As an alternative, just run corner lines in various reiterations. the grey tarp in the middle shows a simple cross corner tarp pitch for a dry night.
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    Last edited by Bekologist; 09-03-10 at 10:32 AM.
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    I use small diameter reflective guy cord. Kelty offers a nice package (50 ft. ?) for around $15. I guess I have to add my photo contribution. You can barely see the line in this photo. One side of the tarp secured to the picnic table, one corner tied out, and the last corner attached to the bike.

    tarp..jpg

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    When I use a tarp,I do like Sweetlou.For the peak,small biners on the tarp,loops at each end of the cord and I like 3/4 poly webbing with d-rings,use the strap to cinch it up.For the sides,the cords stay on and I use cord zips to tension.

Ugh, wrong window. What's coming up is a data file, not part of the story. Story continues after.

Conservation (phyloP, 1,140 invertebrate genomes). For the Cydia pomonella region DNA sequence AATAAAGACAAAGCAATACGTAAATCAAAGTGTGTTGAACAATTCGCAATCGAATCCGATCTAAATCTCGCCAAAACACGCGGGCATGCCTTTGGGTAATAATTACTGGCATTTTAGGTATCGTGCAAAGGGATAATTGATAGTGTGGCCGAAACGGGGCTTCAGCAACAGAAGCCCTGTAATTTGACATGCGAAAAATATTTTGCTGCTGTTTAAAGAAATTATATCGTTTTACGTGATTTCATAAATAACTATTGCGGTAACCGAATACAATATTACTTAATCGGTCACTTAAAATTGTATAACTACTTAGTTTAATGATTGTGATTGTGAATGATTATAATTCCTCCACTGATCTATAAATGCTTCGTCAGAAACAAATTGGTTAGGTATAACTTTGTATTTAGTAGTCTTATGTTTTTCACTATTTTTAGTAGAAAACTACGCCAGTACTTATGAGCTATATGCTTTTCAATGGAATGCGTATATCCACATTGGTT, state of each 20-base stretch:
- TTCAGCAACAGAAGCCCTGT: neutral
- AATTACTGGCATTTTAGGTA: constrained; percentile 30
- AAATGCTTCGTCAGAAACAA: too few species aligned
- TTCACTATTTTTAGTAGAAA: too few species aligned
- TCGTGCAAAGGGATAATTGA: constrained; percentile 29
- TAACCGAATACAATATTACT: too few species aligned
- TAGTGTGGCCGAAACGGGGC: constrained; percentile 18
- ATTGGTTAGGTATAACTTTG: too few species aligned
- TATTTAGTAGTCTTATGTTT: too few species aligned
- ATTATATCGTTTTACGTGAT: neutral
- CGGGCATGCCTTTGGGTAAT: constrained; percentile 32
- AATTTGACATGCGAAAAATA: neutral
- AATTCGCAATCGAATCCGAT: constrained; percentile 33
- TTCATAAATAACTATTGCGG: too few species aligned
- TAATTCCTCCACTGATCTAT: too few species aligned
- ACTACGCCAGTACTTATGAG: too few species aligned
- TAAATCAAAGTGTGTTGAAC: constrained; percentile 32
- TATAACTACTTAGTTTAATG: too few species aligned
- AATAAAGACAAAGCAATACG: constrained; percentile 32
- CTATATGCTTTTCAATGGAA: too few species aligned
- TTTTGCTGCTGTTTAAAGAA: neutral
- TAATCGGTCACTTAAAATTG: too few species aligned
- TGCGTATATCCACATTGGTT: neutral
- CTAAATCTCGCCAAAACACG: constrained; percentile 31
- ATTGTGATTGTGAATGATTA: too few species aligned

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  10. #10
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    Quote Originally Posted by Booger1 View Post
    When I use a tarp,I do like Sweetlou.For the peak,small biners on the tarp,loops at each end of the cord and I like 3/4 poly webbing with d-rings,use the strap to cinch it up.For the sides,the cords stay on and I use cord zips to tension.
    Been looking at Grind too often?

    As I'm new to touring I was thinking... Do you guys actually sleep under a tarp, or do you sleep in an actual tent?

  11. #11
    Senior Member wahoonc's Avatar